Partial or full grants, covering travel and accomodation are made available to speakers delivering full sessions (40 minutes) and workshops. Grants are limited, and are given in the order of preference to students, women, persons of non-binary genders, and speakers from Asia and Africa.
Commitment to Open Source
We believe in open source as the binding force of our community. If you are describing a codebase for developers to work with, we’d like for it to be available under a permissive open source licence. If your software is commercially licensed or available under a combination of commercial and restrictive open source licences (such as the various forms of the GPL), you should consider picking up a sponsorship. We recognise that there are valid reasons for commercial licensing, but ask that you support the conference in return for giving you an audience. Your session will be marked on the schedule as a “sponsored session”.
- Deadline for submitting proposals: June 10
- First draft of the coference schedule: June 20
- Tutorial and workshop announcements: June 20
- Final conference schedule: July 5
- Conference dates: 27-28 July
For more information about speaking proposals, tickets and sponsorships, contact email@example.com or call +91-7676332020.
Democratising Data in the Microservices World
In the new world of microservices, every service lives independently with its own databases. But then, they still need data from other microservices to function. It becomes harder and harder for running any kind of analytics or data science on all this fragmented data.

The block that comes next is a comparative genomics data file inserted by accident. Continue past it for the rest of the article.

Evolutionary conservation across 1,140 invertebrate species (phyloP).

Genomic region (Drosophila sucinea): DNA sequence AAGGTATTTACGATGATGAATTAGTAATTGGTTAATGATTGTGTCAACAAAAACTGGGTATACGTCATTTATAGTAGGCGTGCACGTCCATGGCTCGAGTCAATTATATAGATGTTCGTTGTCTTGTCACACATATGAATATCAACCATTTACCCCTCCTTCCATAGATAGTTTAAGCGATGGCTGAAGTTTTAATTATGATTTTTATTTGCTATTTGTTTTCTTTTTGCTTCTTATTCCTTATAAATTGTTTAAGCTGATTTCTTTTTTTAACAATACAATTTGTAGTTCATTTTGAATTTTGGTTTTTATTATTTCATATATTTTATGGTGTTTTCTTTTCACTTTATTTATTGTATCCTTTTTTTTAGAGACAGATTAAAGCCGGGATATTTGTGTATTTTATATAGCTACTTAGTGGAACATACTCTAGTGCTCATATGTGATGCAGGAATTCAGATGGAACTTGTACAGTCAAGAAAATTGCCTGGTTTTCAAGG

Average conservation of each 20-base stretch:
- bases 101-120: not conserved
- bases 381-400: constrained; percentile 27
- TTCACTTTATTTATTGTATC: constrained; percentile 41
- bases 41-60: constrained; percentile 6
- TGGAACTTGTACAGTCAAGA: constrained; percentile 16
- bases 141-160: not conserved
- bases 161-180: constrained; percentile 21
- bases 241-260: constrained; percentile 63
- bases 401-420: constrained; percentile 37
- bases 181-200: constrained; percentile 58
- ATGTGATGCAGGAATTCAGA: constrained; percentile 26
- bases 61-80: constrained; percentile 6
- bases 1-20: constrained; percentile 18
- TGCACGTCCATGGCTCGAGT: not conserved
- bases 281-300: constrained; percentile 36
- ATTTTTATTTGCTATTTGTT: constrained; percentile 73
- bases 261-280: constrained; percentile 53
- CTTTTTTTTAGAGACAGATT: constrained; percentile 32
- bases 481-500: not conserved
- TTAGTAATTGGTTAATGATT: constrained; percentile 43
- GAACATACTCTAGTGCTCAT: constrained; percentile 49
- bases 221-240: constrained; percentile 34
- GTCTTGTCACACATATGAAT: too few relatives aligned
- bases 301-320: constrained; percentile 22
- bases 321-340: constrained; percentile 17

In this democratic, decentralized world how do you empower microservices teams to build their own data pipelines? How do you enable numerous small teams to aggregate and transform real time streams of data? And what about frequently changing schemas of all the other microservices a team uses? How do we make this possible without having evey team learn the intricate nuances of today’s real time streaming pipelines?
This session addresses how we tackled all these problems by building the right data platform tools in Gojek. How we used Kafka, Protobuf schemas and Flink aggregations to democratise data for other engineering teams within the org. How we abstracted out the nuances and comman pitfalls of data pipelines and allowed microservice teams to concentrate on their own business logic. And how we provided a safe, decentralized environment within Gojek for all teams - from product to data science - to experiment, transform and aggregate data in any form or fashion.
At the end of this session, I hope you will take away some of the lessons we learned on how to decentralize data access, how to empower other engineering teams to consume data and how to provide them the support they need for DIY data pipelines.
- Challenges for data in the microservice world
b. Tracking schema changes
c. Discoverability and Accessibility
- The Data platform solution
a. Kafka centric tools
b. Protobuf for schema management
c. Abstracting flink aggregations
- Empowering the Dev Org
a. Ease of use of the Data platform
b.’Open Sourcing’ within the org
c. Data Discoverability
I am a data geek at Gojek, Indonesia’s largest Unicorn. I work in the core data engineering team. My previous stints include an AI startup and a long stint at Thoughtworks.